Crystal Cove was visited by Valve.
Engadget reports that Valve Software actually helped Oculus VR create the Crystal Cove VR headset that won so many awards at CES 2014 earlier this month. The news stems from Valve's Steam Dev Days, which took place Wednesday and Thursday, where Valve's Michael Abrash said that the two companies collaborated on the prototype's new tracking features.
According to the report, the new tracking features combine sensors, markers and an external camera to keep track of the wearer's body and head position. There's an assumption that Valve Software is actually rooting for Oculus VR, and has no plans of its own to ship a Valve-produced headset.
Engadget reports that Abrash doesn't expect to see VR technology to really become mainstream for another two years, but he did comment that the Crystal Cove prototype "is a big step in the right direction."
That leads us to an interesting story elsewhere. Despite what was just said, there's talk that yes, Valve does have a VR headset, it was shown at Steam Dev Days, and is super awesome to the max. "I'm a big fan of Oculus, and will buy one," said developer David Hensley in a tweet. "But the Valve demo really blew me away. VR is going to be amazing."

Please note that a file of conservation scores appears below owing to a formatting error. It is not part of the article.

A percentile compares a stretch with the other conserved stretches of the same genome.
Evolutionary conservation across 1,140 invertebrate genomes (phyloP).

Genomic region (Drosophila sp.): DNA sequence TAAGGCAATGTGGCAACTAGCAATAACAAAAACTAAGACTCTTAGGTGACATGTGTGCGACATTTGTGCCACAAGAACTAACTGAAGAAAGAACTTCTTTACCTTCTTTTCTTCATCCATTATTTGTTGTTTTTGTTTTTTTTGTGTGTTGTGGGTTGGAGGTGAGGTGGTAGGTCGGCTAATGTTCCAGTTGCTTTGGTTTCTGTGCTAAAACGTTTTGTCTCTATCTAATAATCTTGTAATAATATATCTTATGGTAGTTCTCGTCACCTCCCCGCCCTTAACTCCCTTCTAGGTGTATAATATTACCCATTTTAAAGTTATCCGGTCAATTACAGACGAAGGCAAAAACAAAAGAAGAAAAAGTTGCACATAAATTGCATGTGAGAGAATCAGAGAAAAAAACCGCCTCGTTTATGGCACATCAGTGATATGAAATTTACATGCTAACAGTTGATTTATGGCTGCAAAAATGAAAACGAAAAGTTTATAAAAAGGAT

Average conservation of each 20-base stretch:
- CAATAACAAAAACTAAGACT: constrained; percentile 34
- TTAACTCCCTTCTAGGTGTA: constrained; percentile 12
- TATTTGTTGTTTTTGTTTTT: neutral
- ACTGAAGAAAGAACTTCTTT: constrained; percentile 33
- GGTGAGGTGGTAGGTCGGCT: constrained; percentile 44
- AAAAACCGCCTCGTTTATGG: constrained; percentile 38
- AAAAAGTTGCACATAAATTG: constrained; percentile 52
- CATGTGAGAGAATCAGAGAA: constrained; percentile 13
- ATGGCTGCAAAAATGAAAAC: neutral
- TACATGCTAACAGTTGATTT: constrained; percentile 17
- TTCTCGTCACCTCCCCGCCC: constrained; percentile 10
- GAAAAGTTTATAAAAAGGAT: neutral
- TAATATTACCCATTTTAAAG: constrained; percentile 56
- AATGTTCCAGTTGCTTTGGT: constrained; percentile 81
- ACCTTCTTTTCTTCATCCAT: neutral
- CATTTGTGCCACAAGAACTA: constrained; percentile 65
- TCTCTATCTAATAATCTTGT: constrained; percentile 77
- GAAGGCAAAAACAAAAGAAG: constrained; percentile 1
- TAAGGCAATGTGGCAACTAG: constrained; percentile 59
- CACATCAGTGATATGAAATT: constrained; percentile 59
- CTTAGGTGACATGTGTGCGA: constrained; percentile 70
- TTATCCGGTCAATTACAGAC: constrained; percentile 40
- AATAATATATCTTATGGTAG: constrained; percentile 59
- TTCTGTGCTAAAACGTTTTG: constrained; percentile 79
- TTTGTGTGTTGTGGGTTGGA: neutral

"I didn't get motion sickness," he added. "It was an intense experience, though. The positional tracking goes a long way in fixing that issue."
Hensley also mentioned that Valve's VR headset was able to achieve positional tracking by markers around the room rather than take the Oculus Rift "Crystal Cove" method of using dots on the headset. He said that with Valve's solution, he could even crouch.
The Valve model looks like the Oculus Rift model, but without the plastic shell on it, Hensley added.